South Africa’s livestock farmers need to implement biosecurity programmes without fail, or risk the destruction of their herds. That’s the message Dr Chris van Dijk, Pfizer’s group manager: veterinary services, brought to the Aldam Stockman School near Ventersburg recently.
“Few livestock breeders in South Africa quarantine new arrivals on their farms, but isolating these animals can prevent the spread of a range of diseases,” he explains. “Many producers lose 1% to 10% of their production and profit potential in this way without even realising it. They merely write it off as part of their operating costs.”
Aside from a quarantine area, explains Dr Van Dijk, farmers should also provide for the separate handling of food, disposal of manure/urine and equipment, such as feed and water troughs.
Preventing the spread of disease
The flow of people, livestock and vehicle traffic to and from the isolation area must be managed to ensure germs aren’t transferred between the quarantined animals and the resident ones.
“Quarantined animals should be kept separate for a minimum of 21 to 30 days,” continues Dr Van Dijk.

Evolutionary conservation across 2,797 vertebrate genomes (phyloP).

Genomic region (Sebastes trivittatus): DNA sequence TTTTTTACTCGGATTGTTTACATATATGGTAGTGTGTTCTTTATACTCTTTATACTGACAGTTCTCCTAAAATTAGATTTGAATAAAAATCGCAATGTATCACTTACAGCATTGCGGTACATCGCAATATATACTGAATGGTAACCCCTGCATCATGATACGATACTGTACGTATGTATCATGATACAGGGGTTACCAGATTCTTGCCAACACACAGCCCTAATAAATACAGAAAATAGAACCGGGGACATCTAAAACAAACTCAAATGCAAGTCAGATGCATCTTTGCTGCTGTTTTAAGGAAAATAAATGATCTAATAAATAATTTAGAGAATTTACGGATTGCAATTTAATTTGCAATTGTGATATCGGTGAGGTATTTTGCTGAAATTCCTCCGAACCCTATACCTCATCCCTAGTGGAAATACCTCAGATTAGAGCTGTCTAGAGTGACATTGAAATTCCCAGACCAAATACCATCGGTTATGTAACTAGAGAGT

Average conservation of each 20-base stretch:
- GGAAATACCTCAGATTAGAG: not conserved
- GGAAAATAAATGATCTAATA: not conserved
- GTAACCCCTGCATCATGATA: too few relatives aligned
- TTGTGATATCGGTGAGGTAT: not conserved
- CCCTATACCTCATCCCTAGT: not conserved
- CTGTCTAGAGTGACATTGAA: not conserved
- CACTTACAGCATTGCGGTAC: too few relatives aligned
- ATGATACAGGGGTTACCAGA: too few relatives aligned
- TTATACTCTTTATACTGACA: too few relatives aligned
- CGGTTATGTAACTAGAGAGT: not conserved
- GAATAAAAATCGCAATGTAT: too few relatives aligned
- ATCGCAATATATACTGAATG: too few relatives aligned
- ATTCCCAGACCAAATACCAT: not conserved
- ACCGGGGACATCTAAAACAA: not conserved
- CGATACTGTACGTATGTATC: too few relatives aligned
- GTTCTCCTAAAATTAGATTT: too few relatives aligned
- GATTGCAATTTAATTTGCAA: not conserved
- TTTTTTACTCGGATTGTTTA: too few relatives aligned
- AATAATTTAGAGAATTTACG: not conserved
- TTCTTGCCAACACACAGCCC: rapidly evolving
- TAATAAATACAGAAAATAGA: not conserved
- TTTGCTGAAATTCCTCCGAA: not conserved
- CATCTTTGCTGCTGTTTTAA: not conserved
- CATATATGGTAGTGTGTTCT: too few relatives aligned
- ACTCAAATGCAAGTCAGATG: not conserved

“This is necessary to get past the incubation period of the majority of diseases they might be carrying.
Although new animals often look healthy on arrival, many are afflicted by disease several days or even weeks later, because the stress of relocation suppresses their immune systems.
The isolation period gives the owner and vet the opportunity to fully examine the animals and to complete a comprehensive vaccination programme.”
It’s also vital to test new arrivals for disease, as quarantine alone won’t “stop” diseases such as bovine viral diarrhoea, Johne’s disease, and bovine leukaemia. “These devastating diseases can be spread by carrier animals which appear perfectly healthy,” he warns.
Lack of biosecurity can cost you
Disease in a herd can undo years of hard work and even cause financial ruin. “That’s why it’s critically important that livestock breeders introduce biosecurity systems as part of their herd management programmes,” says Dr Van Dijk. “Managing a herd without a biosecurity programme can be compared to playing Russian roulette. Why take unnecessary risks?”
Contact Dr Chris van Dijk on 011 320 600.
When quarantining animals, provide for separate equipment, feeding and waste handling.